Do you frame every scribble that comes home from school? Fashion Dora the Explorer out of whole grain bread for your child’s lunch? Sob at the end of summer break because it means time away from your child?

Then Jill Smokler’s debut book of essays Confessions of a Scary Mommy  is NOT for you. Everyone else? I’ve found you the ONLY parenting book that doesn’t sugarcoat pregnancy, caring for infants, toddlers, and everything else about having children.

Jill’s essays are laugh-out-loud funny. And I don’t mean the cutesy version of motherhood funny like “oh, it’s hysterical that you pee a lot when you’re pregnant.” Jill avoids that surface nonsense you see in other so-called “honest” takes on the motherhood experience. It’s What’s to Expect When You’re Expecting on Xanax chased with a bottle of Chardonnay. Except maybe that would make you pass out, but you get what I’m saying.

Jill’s essays are real, brave, and they give us permission to stop taking our parenting “selves” so damn seriously. If you read Jill’s wildly popular blog, then you know she’s masterful at finding the humor in the insane expectations of parents today. The book is the same Jill, only better because we get more of her.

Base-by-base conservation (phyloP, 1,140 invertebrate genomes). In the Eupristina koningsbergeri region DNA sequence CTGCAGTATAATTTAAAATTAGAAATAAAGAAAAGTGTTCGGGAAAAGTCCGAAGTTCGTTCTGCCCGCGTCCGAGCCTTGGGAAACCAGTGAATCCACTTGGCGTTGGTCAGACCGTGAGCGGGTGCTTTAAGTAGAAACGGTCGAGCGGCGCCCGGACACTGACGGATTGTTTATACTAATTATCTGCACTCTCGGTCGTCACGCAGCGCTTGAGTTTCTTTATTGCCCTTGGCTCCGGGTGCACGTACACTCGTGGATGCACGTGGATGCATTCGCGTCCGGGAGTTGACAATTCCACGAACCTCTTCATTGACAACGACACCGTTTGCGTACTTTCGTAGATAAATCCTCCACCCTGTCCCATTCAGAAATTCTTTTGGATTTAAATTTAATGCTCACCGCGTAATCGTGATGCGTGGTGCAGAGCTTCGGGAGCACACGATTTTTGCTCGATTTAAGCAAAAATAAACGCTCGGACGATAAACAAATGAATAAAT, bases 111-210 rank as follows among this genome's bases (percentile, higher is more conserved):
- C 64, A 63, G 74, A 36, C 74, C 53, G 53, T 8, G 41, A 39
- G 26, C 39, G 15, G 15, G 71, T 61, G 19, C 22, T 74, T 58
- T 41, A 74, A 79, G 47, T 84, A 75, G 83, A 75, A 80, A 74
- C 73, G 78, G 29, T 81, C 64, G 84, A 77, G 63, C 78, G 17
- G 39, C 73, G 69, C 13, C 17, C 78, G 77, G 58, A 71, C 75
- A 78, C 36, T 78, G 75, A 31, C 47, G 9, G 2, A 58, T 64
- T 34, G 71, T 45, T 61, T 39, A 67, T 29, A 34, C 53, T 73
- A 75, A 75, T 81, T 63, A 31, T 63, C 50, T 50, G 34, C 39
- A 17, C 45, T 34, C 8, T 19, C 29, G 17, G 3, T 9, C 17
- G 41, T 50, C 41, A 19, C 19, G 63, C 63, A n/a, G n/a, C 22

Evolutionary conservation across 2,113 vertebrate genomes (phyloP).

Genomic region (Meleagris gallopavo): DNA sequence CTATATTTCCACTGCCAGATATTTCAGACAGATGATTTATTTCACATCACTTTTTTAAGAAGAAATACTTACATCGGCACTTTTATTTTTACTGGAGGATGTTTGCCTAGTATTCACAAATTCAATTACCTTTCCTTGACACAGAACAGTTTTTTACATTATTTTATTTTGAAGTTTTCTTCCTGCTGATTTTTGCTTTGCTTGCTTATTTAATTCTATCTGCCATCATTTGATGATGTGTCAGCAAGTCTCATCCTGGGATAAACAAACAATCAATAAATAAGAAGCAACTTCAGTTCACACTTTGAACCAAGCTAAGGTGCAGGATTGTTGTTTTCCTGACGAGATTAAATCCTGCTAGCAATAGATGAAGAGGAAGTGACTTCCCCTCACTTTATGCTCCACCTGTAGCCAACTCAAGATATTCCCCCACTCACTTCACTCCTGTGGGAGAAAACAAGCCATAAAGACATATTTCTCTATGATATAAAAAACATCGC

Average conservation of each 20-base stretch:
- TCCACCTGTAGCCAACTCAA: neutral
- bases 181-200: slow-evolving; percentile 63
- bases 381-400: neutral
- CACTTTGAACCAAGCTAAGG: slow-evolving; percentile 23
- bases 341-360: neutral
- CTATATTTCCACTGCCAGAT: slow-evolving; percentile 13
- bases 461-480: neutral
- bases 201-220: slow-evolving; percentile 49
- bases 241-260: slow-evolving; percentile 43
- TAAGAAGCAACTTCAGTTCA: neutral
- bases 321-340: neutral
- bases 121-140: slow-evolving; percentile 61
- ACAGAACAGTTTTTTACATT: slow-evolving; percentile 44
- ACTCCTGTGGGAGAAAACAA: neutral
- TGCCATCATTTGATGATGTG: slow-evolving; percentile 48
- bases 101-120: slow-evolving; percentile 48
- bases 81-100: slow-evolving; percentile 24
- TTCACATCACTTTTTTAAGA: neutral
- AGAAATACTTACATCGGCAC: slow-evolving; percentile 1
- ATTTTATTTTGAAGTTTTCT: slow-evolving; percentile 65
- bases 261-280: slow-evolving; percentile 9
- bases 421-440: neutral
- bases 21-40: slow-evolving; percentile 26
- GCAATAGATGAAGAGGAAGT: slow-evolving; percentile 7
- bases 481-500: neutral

Jill’s take on everything from birthday parties to family “vacations” is a refreshing break from the Martha Stewart-fication of motherhood and “keeping house.” For all you Pinterest users, just check out the names of her boards for a taste of Jill’s ability to cut through the bull. Speaking of Pinterest, her post “Pin This” about erasing her account is one of my favorites on her site. (She eventually caved, but if you’re overwhelmed by the perfection on Pinterest you will LOVE the post.)

And because I owe Jill BIG TIME for giving me my first big shot at the blogging experience (back when my blog had a different name, and I was still a mom of “only” three) and even a second shot with her insanely large audience, I’m pre-ordering copies for TWO of my readers. I also just love the book that much and I want everyone to read it!


Disclosure: I received a free (and autographed–yup!) copy of Jill’s book. But I wouldn’t review it if I didn’t love it. I would just pretend that it got lost in the mail or destroyed by my kids. 

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Nina Badzin is a freelance writer, a lead writing instructor at ModernWell in Minneapolis as well as ModernWell's book club director. She reviews 50 books a year on her blog, writes reviews for other sites, and has a friendship advice column at The HerStories Project. She lives in Minneapolis with her husband and four children.

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